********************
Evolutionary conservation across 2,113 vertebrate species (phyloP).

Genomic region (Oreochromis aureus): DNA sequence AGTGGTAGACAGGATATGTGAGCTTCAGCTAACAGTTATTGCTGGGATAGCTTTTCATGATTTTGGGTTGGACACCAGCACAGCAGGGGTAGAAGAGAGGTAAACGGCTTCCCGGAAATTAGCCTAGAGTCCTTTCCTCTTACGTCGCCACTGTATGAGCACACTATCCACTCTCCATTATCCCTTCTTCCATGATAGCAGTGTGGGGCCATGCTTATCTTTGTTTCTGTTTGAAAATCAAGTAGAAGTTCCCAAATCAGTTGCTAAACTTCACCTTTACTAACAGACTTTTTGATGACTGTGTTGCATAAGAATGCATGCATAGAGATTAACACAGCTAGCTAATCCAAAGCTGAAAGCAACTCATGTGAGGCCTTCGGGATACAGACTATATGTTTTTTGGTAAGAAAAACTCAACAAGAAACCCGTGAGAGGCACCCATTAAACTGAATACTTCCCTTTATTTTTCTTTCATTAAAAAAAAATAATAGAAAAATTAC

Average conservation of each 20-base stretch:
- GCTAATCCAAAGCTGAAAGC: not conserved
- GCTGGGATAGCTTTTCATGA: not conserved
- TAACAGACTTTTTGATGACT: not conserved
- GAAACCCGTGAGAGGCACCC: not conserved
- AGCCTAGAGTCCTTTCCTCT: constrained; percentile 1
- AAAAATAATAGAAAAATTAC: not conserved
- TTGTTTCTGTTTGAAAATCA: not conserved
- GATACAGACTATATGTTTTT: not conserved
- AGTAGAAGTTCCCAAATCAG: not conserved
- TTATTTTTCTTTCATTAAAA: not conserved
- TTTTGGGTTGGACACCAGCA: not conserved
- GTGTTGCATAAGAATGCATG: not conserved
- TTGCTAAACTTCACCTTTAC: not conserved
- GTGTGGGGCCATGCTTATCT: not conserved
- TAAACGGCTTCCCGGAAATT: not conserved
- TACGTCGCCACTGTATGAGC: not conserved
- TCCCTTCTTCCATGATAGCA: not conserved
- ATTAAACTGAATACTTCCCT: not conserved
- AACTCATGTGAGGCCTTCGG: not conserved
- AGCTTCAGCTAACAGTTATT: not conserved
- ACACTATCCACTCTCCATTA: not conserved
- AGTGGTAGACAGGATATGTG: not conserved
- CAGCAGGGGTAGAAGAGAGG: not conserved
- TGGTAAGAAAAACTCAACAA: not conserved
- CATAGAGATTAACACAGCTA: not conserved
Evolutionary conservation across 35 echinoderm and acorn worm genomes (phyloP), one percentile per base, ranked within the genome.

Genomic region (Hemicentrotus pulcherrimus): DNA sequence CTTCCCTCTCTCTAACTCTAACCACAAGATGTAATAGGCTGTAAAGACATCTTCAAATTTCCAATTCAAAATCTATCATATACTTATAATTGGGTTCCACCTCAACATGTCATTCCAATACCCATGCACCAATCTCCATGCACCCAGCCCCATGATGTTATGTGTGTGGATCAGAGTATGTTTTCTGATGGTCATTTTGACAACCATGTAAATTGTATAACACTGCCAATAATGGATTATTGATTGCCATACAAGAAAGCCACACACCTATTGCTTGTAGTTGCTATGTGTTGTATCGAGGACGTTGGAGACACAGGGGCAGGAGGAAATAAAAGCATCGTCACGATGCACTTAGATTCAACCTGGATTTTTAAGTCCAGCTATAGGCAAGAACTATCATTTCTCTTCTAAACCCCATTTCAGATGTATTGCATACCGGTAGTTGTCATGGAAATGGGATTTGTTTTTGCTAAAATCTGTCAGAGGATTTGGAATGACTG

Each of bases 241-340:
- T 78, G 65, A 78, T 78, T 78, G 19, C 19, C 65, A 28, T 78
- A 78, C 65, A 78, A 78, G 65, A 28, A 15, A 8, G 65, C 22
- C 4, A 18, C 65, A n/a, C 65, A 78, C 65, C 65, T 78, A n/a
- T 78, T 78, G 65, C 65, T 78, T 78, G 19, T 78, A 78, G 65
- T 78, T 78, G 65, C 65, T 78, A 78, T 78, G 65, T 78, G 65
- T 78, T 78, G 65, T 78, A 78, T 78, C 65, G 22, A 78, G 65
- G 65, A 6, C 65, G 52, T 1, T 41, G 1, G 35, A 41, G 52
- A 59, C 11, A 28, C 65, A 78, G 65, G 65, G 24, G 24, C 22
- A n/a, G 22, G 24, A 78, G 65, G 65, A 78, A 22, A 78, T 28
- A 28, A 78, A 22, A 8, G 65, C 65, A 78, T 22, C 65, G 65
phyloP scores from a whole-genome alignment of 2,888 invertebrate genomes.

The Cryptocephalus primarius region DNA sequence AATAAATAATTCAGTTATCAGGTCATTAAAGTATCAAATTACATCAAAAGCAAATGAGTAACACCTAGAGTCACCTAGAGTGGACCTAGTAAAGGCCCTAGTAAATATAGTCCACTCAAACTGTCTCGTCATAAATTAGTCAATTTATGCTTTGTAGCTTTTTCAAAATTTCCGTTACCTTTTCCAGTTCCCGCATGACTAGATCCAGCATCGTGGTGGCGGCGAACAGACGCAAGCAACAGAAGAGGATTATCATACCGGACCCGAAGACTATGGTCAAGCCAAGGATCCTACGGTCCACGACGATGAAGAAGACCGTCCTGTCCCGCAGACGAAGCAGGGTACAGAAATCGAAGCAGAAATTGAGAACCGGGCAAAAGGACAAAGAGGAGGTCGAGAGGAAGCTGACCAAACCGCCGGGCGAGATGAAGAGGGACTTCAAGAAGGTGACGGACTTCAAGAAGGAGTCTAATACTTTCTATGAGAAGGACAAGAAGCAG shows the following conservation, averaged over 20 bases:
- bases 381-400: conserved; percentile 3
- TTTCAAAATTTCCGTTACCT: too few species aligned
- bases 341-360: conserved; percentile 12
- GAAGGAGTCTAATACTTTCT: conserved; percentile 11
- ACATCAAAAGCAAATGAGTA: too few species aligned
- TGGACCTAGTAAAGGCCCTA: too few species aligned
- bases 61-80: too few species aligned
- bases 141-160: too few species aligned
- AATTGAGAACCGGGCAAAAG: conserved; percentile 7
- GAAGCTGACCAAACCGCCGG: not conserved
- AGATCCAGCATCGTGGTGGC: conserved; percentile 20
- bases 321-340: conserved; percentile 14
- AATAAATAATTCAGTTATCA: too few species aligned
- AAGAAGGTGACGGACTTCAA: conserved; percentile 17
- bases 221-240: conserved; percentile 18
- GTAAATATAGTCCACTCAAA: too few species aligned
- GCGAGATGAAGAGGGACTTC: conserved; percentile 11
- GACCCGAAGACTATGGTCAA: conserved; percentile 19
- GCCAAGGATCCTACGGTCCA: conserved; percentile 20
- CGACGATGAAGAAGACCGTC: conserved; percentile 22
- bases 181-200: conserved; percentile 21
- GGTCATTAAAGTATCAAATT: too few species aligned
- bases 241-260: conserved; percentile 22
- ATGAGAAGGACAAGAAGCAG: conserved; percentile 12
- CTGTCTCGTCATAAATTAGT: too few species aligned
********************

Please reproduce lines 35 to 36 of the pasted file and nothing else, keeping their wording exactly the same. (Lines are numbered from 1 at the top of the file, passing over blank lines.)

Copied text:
- T 78, T 78, G 65, C 65, T 78, T 78, G 19, T 78, A 78, G 65
- T 78, T 78, G 65, C 65, T 78, A 78, T 78, G 65, T 78, G 65